How to grow your own Potatoes
Crispy roasts with fluffy insides, creamy mash with a sprinkle of cheese, salted crisps for snacking and chunky chips to smoother in vinegar – We all love a good potato, and they are easy to grow in your own home even if you donâ€™t have a garden available.
Potatoes are grown from seed potatoes and whilst they may look like your everyday spud they are specially grown and left untreated, allowing for â€˜eyeâ€™ development which is essential for successful crop production.
Seed Potatoes will also be certified as disease free which cant be guaranteed from your supermarket spuds!
There are many varieties of Seed potato out there and they all fall into one of three categories. For more information on specific varieties of potatoes check our information here
Otherwise known as â€˜newâ€™ potatoes, these first earlies areâ€¦ just that â€“ the first potatoes to be sown and the earliest harvested. Some great varieties include the Orla, rocket and swift.
Not a brain teaser here, the second earlies should be planted around the same time â€“ if not a few weeks later – as the firsts and are harvested later as they take a few extra weeks to mature. Some great varieties include the Maris Peer, Charlotte, Saxon and Marfona.
The larger varieties in the â€˜maincropâ€™ family are planted deeper in mid-April and take longer to mature over the summer before they are harvested. In this time, they produce bigger tubers of some of our household favourites such as: Â Desiree, Maris Piper and the King Edward.
Your first earlies and second earlies will want to be planted right after the last frosts have passed with appropriate frost protection in place â€“ This is usually around March. Maincrop requires warmer conditions and should be planted mid to late April.
Chitting your potatoes
Before we do anything else with our seed potatoes we must â€˜chitâ€™ them. Ever opened the store cupboard and noticed your potatoes beginning to sprout? Well, these sprouts are called the â€˜eyesâ€™, which may sound unappealing but allowing them to grow will give your crop a head start before it sees the soil.
- Arrange your seeds with there â€˜eyesâ€™ up in an egg box or seed tray. (donâ€™t forget to label them)
- Place in a cool room that receives lots of indirect light.
- When the sprouts have reached approximately 2cm in length, they are ready for planting.
This process takes around 6 weeks and should be done before planting, so consider this time factor when planning your potato crop.
Planting directly into the ground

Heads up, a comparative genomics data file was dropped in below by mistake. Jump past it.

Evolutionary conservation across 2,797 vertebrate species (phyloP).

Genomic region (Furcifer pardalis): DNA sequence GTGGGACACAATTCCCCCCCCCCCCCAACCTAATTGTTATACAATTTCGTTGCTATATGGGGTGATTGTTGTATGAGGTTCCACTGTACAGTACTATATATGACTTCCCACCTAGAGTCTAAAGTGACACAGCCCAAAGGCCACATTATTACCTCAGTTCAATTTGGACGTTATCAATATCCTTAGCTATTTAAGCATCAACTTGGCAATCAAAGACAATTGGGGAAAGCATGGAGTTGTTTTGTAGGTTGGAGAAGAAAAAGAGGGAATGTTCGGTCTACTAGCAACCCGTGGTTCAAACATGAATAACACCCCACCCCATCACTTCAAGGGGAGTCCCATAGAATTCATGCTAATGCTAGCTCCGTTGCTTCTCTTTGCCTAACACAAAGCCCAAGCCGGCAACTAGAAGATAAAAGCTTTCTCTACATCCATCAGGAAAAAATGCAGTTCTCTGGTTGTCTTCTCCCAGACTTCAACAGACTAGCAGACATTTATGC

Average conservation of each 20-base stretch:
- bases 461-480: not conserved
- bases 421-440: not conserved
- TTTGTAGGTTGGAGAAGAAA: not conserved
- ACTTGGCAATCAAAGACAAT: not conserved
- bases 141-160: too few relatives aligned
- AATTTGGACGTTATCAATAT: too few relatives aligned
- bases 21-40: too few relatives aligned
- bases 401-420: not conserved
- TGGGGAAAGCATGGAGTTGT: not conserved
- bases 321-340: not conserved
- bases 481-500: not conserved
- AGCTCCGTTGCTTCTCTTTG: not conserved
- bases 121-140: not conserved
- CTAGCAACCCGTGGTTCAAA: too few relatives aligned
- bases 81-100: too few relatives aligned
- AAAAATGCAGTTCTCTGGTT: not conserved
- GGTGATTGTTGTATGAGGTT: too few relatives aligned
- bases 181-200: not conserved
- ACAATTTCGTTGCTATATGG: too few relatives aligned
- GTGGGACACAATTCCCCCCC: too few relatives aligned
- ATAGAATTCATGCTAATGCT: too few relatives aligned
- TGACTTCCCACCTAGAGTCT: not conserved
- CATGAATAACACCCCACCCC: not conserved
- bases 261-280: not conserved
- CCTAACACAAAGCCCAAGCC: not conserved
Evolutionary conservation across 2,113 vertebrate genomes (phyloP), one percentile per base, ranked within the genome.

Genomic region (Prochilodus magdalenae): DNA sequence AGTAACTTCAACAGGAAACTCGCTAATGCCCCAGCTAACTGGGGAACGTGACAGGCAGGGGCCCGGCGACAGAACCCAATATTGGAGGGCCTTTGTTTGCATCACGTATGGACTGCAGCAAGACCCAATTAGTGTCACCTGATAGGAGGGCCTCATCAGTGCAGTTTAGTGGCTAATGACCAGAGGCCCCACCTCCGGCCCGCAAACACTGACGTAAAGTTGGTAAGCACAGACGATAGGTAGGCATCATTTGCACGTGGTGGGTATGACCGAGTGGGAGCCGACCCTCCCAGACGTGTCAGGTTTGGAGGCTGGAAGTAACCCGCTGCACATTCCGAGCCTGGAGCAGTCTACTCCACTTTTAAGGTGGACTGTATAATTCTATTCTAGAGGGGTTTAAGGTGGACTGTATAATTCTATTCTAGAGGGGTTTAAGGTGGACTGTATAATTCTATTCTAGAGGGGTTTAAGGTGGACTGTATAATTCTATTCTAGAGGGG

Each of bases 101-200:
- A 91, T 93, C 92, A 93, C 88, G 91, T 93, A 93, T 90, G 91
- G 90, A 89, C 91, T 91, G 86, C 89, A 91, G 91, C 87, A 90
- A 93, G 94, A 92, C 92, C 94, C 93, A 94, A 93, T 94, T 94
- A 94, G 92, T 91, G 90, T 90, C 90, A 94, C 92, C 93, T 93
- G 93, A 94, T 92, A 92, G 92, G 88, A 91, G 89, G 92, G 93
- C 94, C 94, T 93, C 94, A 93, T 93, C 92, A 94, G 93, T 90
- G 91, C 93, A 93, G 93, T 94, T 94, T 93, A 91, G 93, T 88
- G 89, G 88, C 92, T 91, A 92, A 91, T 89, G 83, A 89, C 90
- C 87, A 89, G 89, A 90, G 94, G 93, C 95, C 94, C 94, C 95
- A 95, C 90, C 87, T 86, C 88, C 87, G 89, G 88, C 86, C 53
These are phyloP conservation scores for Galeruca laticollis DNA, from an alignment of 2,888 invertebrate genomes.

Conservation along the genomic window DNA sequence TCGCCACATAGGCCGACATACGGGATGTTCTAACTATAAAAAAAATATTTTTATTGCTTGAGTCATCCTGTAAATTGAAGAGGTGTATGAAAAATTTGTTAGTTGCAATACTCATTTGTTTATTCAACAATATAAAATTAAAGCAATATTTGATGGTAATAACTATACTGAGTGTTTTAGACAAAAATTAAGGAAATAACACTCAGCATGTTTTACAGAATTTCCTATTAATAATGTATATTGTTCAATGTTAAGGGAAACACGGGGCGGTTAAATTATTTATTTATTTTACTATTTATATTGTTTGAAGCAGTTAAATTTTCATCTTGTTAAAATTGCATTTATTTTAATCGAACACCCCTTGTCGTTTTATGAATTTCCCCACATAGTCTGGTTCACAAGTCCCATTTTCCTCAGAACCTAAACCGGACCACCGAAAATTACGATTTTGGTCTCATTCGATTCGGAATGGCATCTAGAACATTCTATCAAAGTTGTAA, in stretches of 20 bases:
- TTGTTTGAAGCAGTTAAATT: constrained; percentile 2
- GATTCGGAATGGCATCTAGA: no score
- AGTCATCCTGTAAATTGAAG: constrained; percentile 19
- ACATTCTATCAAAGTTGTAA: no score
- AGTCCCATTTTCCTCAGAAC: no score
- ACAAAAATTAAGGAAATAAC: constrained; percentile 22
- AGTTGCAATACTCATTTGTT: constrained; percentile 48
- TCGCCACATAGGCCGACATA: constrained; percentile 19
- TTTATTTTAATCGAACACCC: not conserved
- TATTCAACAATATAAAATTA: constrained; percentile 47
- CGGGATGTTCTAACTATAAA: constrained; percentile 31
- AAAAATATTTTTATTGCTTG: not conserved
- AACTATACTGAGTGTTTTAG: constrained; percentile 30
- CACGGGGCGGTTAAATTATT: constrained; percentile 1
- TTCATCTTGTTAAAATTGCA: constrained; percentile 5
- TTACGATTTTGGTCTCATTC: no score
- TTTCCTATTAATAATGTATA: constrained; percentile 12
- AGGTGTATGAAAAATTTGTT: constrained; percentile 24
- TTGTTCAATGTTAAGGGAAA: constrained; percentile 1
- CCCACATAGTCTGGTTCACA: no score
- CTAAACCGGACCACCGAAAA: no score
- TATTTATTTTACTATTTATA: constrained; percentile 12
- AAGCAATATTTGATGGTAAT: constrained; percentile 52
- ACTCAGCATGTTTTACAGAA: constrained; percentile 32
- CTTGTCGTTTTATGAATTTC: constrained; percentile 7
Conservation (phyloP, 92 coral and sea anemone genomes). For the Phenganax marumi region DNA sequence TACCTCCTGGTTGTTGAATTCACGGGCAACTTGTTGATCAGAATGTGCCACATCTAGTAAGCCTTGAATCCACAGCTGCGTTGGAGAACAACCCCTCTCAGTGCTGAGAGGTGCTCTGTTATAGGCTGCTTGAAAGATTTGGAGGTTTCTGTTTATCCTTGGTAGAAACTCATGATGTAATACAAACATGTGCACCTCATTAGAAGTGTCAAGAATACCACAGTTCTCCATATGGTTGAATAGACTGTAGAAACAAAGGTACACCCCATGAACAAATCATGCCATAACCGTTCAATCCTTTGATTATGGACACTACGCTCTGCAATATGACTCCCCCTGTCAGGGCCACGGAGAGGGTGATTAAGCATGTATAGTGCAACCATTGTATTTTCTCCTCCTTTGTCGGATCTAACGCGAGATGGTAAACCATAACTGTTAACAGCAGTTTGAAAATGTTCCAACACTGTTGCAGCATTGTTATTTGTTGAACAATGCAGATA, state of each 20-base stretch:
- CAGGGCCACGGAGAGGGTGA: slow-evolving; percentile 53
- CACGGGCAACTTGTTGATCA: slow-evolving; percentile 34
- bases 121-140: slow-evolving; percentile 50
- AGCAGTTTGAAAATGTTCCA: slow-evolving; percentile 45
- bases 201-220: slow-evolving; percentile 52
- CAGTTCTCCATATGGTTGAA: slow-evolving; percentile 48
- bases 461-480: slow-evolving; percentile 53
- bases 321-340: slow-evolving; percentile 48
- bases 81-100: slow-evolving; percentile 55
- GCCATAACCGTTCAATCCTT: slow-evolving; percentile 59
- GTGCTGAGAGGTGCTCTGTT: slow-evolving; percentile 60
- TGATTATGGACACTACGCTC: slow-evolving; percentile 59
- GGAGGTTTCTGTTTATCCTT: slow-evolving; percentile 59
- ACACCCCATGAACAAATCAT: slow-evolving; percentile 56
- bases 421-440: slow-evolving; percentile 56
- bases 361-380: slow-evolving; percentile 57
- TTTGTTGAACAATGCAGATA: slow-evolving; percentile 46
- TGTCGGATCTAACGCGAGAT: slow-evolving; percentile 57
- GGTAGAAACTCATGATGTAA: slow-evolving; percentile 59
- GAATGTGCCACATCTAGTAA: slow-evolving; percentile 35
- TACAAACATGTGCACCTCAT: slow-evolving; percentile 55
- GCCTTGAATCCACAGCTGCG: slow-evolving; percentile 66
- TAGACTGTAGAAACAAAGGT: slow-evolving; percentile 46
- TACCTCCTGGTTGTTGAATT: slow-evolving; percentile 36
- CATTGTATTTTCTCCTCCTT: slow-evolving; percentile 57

Now we have our chitted potatoes we are ready for planting! This section is about planting directly into the ground, but you can scroll ahead to planting in containers if plan on doing it that way here.
Pick a sunny and frost-free area for your potatoes.
For your first and second earlies you will want to dig straight trenches into the soil 12cm deep, 30 cm apart with 60cm between each row. Maincrop potatoes require more space so plant those to the same depth of 12cm but keep them 38cm apart with 75cm between each row.
Plant the seeds with the shoots facing upwards and cover them with compost.
To care for your crop, you will want to water it regularly, especially during the dry weather. If it looks dry, give it a drink. Make sure you also keep the soil free of any weeds and follow the â€˜earthing upâ€™ practice explained below
Planting in tubs and bags
For your bagged potatoes you will want to pick a sunny, sheltered spot for them to grow.
If you are using a grow bag â€“ Roll down your bag so that it is around a third of its usual height.
Place about 3 to 4 inches of soil into the bottom of your chosen container and plant your potatoes â€“ shoots facing up- into the soil, ensuring that they are equally spaced out. Add another 2 to 3 inches of soil on top, covering the shoots.
To care for your crop, you will want to water it regularly, especially during the dry weather. If it looks dry, give it a drink. Make sure you also keep the soil free of any weeds and follow the â€˜earthing upâ€™ practice explained below.
As seedlings begin to appear you will need to add more soil. Once your sprouts reach around 2 to 3 inches in height, youâ€™ll need to add more soil around the stem until it reaches around halfway up the shoot. This stops the light from getting to the potatoes and turning them green as they grow closer to the surface. Repeat this process every couple of weeks, creating small mounds around the potato.
Remember – A green potato is a poisonous one.
If growing in a bag, youâ€™ll want to unroll the bag a little each time you add more soil.
Harvesting your potatoes
Your first and second earlies wonâ€™t store well so its best to harvest your potatoes as and when you will need them.
Refer to the general guidelines of â€“
First earlies should be harvested in June / July whilst the potato is flowering. Check the size of your potatoes as they should be roughly the size of a henâ€™s egg.
Second earlies should be harvested in July / August whilst the potato is flowering. Check the size of your potatoes as they should be roughly the size of a henâ€™s egg.
Once your maincrop potatoes have flowered, youâ€™ll want to leave them for a further 2 to 3 weeks for the leaves to begin to yellow. This allows the skin to harden which will help you with storing your new crop. Cut the foliage off and leave a further 10 days before you harvest.
To harvest simply grab your fork and dig them up taking care not to spear any spuds.